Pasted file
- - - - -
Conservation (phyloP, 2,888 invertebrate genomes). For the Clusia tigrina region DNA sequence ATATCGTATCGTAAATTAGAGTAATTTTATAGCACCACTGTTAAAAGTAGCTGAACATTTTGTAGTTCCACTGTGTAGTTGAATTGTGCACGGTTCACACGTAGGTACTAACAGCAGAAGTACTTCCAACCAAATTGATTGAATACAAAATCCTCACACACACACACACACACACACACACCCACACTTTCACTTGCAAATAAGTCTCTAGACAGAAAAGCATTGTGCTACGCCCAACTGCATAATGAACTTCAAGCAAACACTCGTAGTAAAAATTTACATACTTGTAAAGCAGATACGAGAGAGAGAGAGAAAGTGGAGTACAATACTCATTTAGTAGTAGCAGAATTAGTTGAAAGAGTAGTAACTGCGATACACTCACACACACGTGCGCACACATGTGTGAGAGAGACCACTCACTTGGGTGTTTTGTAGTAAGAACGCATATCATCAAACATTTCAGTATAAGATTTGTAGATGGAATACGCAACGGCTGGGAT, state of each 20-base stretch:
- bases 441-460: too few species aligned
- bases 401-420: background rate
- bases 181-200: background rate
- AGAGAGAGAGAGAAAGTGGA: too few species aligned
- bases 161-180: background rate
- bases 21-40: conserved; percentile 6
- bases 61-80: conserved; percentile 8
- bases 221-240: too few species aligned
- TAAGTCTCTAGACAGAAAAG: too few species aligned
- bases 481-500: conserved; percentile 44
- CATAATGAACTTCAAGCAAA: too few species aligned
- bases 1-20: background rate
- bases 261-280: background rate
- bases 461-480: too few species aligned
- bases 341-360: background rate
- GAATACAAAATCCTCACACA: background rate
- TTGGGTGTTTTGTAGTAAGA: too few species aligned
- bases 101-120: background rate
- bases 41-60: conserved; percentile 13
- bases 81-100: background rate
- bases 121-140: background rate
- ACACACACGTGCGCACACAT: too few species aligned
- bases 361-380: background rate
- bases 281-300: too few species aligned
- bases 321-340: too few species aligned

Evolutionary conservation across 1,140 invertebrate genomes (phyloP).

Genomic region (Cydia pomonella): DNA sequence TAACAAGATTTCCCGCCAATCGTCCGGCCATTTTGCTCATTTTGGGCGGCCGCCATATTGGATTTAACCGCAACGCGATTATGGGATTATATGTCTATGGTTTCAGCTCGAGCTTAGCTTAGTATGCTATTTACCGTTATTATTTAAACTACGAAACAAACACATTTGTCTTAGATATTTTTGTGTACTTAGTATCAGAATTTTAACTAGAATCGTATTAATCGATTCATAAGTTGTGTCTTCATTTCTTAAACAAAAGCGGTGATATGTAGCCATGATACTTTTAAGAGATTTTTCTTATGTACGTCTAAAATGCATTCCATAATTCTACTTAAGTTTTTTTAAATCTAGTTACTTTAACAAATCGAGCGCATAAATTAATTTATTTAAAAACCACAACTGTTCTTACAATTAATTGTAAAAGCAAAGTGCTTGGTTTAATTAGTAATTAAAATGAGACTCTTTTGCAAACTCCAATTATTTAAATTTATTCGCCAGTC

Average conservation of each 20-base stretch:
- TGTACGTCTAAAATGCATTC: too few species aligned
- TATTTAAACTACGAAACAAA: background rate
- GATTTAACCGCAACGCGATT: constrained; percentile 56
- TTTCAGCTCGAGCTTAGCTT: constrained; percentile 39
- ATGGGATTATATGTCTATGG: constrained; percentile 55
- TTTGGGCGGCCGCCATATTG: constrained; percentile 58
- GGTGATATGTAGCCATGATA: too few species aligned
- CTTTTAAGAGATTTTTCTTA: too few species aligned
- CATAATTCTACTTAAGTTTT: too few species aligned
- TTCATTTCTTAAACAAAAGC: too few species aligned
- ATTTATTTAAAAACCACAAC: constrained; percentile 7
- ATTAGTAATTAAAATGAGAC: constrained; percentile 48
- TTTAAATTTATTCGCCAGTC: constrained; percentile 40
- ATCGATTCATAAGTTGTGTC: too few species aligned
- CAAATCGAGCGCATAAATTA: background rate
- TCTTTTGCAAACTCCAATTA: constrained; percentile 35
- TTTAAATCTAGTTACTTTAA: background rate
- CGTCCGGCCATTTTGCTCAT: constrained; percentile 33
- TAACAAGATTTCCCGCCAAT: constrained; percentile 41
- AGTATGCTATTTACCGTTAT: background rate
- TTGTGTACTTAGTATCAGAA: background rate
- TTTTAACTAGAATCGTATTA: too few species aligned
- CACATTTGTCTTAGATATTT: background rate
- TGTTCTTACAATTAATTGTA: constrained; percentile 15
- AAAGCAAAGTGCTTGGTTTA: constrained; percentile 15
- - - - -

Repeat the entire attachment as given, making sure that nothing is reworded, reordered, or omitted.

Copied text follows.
Conservation (phyloP, 2,888 invertebrate genomes). For the Clusia tigrina region DNA sequence ATATCGTATCGTAAATTAGAGTAATTTTATAGCACCACTGTTAAAAGTAGCTGAACATTTTGTAGTTCCACTGTGTAGTTGAATTGTGCACGGTTCACACGTAGGTACTAACAGCAGAAGTACTTCCAACCAAATTGATTGAATACAAAATCCTCACACACACACACACACACACACACACCCACACTTTCACTTGCAAATAAGTCTCTAGACAGAAAAGCATTGTGCTACGCCCAACTGCATAATGAACTTCAAGCAAACACTCGTAGTAAAAATTTACATACTTGTAAAGCAGATACGAGAGAGAGAGAGAAAGTGGAGTACAATACTCATTTAGTAGTAGCAGAATTAGTTGAAAGAGTAGTAACTGCGATACACTCACACACACGTGCGCACACATGTGTGAGAGAGACCACTCACTTGGGTGTTTTGTAGTAAGAACGCATATCATCAAACATTTCAGTATAAGATTTGTAGATGGAATACGCAACGGCTGGGAT, state of each 20-base stretch:
- bases 441-460: too few species aligned
- bases 401-420: background rate
- bases 181-200: background rate
- AGAGAGAGAGAGAAAGTGGA: too few species aligned
- bases 161-180: background rate
- bases 21-40: conserved; percentile 6
- bases 61-80: conserved; percentile 8
- bases 221-240: too few species aligned
- TAAGTCTCTAGACAGAAAAG: too few species aligned
- bases 481-500: conserved; percentile 44
- CATAATGAACTTCAAGCAAA: too few species aligned
- bases 1-20: background rate
- bases 261-280: background rate
- bases 461-480: too few species aligned
- bases 341-360: background rate
- GAATACAAAATCCTCACACA: background rate
- TTGGGTGTTTTGTAGTAAGA: too few species aligned
- bases 101-120: background rate
- bases 41-60: conserved; percentile 13
- bases 81-100: background rate
- bases 121-140: background rate
- ACACACACGTGCGCACACAT: too few species aligned
- bases 361-380: background rate
- bases 281-300: too few species aligned
- bases 321-340: too few species aligned

Evolutionary conservation across 1,140 invertebrate genomes (phyloP).

Genomic region (Cydia pomonella): DNA sequence TAACAAGATTTCCCGCCAATCGTCCGGCCATTTTGCTCATTTTGGGCGGCCGCCATATTGGATTTAACCGCAACGCGATTATGGGATTATATGTCTATGGTTTCAGCTCGAGCTTAGCTTAGTATGCTATTTACCGTTATTATTTAAACTACGAAACAAACACATTTGTCTTAGATATTTTTGTGTACTTAGTATCAGAATTTTAACTAGAATCGTATTAATCGATTCATAAGTTGTGTCTTCATTTCTTAAACAAAAGCGGTGATATGTAGCCATGATACTTTTAAGAGATTTTTCTTATGTACGTCTAAAATGCATTCCATAATTCTACTTAAGTTTTTTTAAATCTAGTTACTTTAACAAATCGAGCGCATAAATTAATTTATTTAAAAACCACAACTGTTCTTACAATTAATTGTAAAAGCAAAGTGCTTGGTTTAATTAGTAATTAAAATGAGACTCTTTTGCAAACTCCAATTATTTAAATTTATTCGCCAGTC

Average conservation of each 20-base stretch:
- TGTACGTCTAAAATGCATTC: too few species aligned
- TATTTAAACTACGAAACAAA: background rate
- GATTTAACCGCAACGCGATT: constrained; percentile 56
- TTTCAGCTCGAGCTTAGCTT: constrained; percentile 39
- ATGGGATTATATGTCTATGG: constrained; percentile 55
- TTTGGGCGGCCGCCATATTG: constrained; percentile 58
- GGTGATATGTAGCCATGATA: too few species aligned
- CTTTTAAGAGATTTTTCTTA: too few species aligned
- CATAATTCTACTTAAGTTTT: too few species aligned
- TTCATTTCTTAAACAAAAGC: too few species aligned
- ATTTATTTAAAAACCACAAC: constrained; percentile 7
- ATTAGTAATTAAAATGAGAC: constrained; percentile 48
- TTTAAATTTATTCGCCAGTC: constrained; percentile 40
- ATCGATTCATAAGTTGTGTC: too few species aligned
- CAAATCGAGCGCATAAATTA: background rate
- TCTTTTGCAAACTCCAATTA: constrained; percentile 35
- TTTAAATCTAGTTACTTTAA: background rate
- CGTCCGGCCATTTTGCTCAT: constrained; percentile 33
- TAACAAGATTTCCCGCCAAT: constrained; percentile 41
- AGTATGCTATTTACCGTTAT: background rate
- TTGTGTACTTAGTATCAGAA: background rate
- TTTTAACTAGAATCGTATTA: too few species aligned
- CACATTTGTCTTAGATATTT: background rate
- TGTTCTTACAATTAATTGTA: constrained; percentile 15
- AAAGCAAAGTGCTTGGTTTA: constrained; percentile 15